Women in festival outfit.

Everything you need to know about Brazil’s Carnaval

On Friday (9th Feb), the 2018 Carnaval kicked off in its usual exuberant style! Brazil’s annual carnival is the world’s biggest celebration, with millions of people out on the street dancing, singing, drinking and eating for the five days before the start of Lent. Centred around the irresistible beats of samba music, carnival differs from city to city and from region to region, but the concept remains the same – party like you’ve never partied before!

So, what’s Carnaval all about?

Carnaval starts on the Friday evening before Lent and ends at midday on Ash Wednesday, the official start of Lent. The celebrations started in the early 1800s and seem to stem from the Portuguese tradition of indulging in the days leading up to Lent, a time of abstinence for Roman Catholics, as well as taking direction from the masquerade festivals of Italy. It was in the early 20th century that carnival became more like what we know and love today, with the religious element played down and a strong African influence coming into play, particularly in the form of samba music.

A float passing through Rio's Sambadrome.

Source: By Fernando Frazão/Agência Brasil [CC BY 3.0 br (http://creativecommons.org/licenses/by/3.0/br/deed.en)], via Wikimedia Commons

In Brazil’s big cities such as Rio and Sao Paulo, Carnaval is ruled by the famous samba schools, neighbourhoods or groups of neighbourhoods who come together to celebrate. Each school has huge, spectacular floats and outrageous costumes and present their own music and dance as part of a parade. These cities also have a ‘Sambadrome’, an exhibition centre in which the samba schools parade competitively. In smaller cities there are organised parades by groups – with these, everyone can join in the dancing and singing. Everywhere has ‘blocos’ and ‘bandas’, a street party in a neighbourhood or city block, with music, dancing and a very festive atmosphere.

Where’s the best place enjoy Carnaval?

Rio de Janeiro

Rio’s Carnaval is not only the most famous and biggest carnaval in Brazil but, according to the Guinness Book of World Records, it’s the biggest carnaval in the world! You need a ticket to watch the samba school competition in the Sambadrome Marquês de Sapucaí, but the street party outside the Sambadrome is just as big! The largest street party is in Centro, in Cinelandia Square, whilst at least 300 bandas take place across the city, the biggest, wildest and most famous taking place at Ipanema. Rio also hosts a series of carnaval balls, as an extravagant, sometimes sophisticated, sometimes wild, alternative to the street parties.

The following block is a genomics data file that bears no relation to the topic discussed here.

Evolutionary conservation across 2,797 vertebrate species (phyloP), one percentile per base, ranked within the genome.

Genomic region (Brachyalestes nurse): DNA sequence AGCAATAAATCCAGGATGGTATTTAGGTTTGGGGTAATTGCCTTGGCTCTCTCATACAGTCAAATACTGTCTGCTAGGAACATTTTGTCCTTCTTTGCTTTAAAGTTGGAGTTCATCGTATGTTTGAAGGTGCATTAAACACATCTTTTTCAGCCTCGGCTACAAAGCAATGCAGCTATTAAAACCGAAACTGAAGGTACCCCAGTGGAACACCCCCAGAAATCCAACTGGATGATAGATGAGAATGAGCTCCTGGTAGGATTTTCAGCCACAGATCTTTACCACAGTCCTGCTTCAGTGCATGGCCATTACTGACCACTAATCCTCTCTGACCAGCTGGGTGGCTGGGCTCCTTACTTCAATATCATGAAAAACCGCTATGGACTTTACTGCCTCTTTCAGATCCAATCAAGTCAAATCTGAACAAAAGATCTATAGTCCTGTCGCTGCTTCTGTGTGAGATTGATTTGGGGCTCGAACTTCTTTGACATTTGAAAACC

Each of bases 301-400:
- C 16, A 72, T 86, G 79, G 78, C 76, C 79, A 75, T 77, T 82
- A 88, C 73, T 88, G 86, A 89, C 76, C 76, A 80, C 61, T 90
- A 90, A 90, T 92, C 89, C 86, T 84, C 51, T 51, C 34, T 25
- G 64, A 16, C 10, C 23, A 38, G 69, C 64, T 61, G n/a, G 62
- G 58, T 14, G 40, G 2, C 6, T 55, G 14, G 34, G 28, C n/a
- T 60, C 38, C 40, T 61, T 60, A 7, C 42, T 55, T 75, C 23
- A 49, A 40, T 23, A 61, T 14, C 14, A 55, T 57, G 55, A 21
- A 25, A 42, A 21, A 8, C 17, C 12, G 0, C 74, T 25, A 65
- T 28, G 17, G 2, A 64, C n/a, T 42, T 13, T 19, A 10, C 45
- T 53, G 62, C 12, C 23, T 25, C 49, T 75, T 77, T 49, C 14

A samba dancer in full swing.

Source: By Agência Brasil Fotografias (Desfile da Escola Vila Isabel) [CC BY 2.0 (http://creativecommons.org/licenses/by/2.0)], via Wikimedia Commons

Salvador de Bahia

In the northeastern state of Bahia, you’ll find the crowds partying to a different type of music than the celebrations further south. In Bahia, as well as samba, there is also samba-reggae and axé, both of which are a fusion of Afro-Caribbean. The best place to enjoy Bahia’s festivities is in the coastal city of Salvador where, happily, carnival starts a day earlier. Join the locals on the Campo Grande or Barra-Ondina where you can watch the ‘trio eletrico’ (similar to floats but with huge sound systems) parades and dance along to lots of bands playing songs from local genres. For reggae music, head to a Blocos Afro, a great place to witness the locals pride in their African heritage.

Samba Schools passing through the Sambadrome

Recife and Olinda

In the state of Pernambuco, also in northeastern Brazil, the city of Recife and the neighbouring colonial city of Olinda, offer a carnaval with a different flavour. With a greater focus on local folklore and culture, celebration here revolve around ‘frevo’ and ‘maracuta’, music and dance that originated in Recife and Pernambuco. There is no competition here, but many groups dancing and playing music, with festivities really kicking off on the Saturday morning in Recife with the Galo de Madrugada bloco. Over in Olinda, there are parades of giant puppets, the leader of which ‘Midnight Man’ was created in 1932, whilst in the evenings, back in the old town of Recife, there are lots of free concerts dotted around as well as plenty of neighbourhood blocos to join.

Whilst Carnaval 2018 is already in full swing, for those considering South America holidays for 2019, Carnaval dates are Friday 1 March to Wednesday 6 March.

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